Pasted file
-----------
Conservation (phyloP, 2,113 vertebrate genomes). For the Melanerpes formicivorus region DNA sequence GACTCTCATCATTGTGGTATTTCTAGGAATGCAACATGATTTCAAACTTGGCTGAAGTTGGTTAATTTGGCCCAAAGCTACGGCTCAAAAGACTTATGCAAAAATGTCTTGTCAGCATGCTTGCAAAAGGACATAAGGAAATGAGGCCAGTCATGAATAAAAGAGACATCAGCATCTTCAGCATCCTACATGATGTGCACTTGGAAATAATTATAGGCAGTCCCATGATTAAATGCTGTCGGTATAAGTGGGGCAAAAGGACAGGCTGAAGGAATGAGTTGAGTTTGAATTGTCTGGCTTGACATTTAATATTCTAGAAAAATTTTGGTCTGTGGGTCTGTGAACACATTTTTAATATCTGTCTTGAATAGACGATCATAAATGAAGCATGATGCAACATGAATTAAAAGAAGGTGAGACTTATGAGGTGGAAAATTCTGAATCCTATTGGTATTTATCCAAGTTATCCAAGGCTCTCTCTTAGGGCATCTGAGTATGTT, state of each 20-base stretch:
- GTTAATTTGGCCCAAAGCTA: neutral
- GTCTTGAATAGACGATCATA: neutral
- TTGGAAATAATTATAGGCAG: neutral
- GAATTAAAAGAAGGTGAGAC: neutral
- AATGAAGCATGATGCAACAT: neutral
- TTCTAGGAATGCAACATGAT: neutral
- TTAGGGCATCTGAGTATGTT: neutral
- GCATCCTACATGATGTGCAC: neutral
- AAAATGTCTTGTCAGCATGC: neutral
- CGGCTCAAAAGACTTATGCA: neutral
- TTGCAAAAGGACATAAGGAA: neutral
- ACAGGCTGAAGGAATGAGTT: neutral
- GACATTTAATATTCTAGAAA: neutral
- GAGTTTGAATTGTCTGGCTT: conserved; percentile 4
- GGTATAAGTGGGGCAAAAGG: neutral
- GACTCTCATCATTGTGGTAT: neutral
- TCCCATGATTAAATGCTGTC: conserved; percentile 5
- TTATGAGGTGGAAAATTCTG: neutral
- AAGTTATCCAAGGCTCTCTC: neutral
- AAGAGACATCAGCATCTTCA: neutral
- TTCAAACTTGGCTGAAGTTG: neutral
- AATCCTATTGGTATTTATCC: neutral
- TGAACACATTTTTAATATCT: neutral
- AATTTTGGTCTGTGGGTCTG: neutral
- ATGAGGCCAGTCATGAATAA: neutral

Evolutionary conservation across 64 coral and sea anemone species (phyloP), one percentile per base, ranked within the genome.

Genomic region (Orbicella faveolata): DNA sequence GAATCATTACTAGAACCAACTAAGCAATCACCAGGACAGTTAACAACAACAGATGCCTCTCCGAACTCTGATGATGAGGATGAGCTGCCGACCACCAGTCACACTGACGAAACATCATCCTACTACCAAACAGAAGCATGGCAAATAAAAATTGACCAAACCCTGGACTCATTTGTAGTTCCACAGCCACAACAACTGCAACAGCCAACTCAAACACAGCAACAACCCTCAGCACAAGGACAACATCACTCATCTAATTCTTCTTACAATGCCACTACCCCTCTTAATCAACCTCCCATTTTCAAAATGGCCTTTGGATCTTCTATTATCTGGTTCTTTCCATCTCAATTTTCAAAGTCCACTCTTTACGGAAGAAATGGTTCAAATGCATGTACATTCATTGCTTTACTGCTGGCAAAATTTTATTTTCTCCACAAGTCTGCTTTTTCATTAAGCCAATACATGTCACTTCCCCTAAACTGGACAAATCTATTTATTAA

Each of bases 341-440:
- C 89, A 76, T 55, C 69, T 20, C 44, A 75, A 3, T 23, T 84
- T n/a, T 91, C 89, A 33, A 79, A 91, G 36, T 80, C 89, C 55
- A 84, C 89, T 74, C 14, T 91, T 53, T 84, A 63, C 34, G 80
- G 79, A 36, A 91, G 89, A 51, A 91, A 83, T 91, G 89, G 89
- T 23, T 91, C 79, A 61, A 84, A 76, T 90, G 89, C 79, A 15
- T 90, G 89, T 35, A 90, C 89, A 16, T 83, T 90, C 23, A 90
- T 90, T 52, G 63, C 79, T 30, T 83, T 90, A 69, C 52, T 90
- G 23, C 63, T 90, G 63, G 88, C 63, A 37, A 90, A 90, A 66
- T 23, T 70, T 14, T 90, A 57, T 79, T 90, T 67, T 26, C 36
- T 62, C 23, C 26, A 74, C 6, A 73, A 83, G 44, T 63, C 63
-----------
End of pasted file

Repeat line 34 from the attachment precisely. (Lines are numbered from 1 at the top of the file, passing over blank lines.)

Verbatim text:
- T 23, T 91, C 79, A 61, A 84, A 76, T 90, G 89, C 79, A 15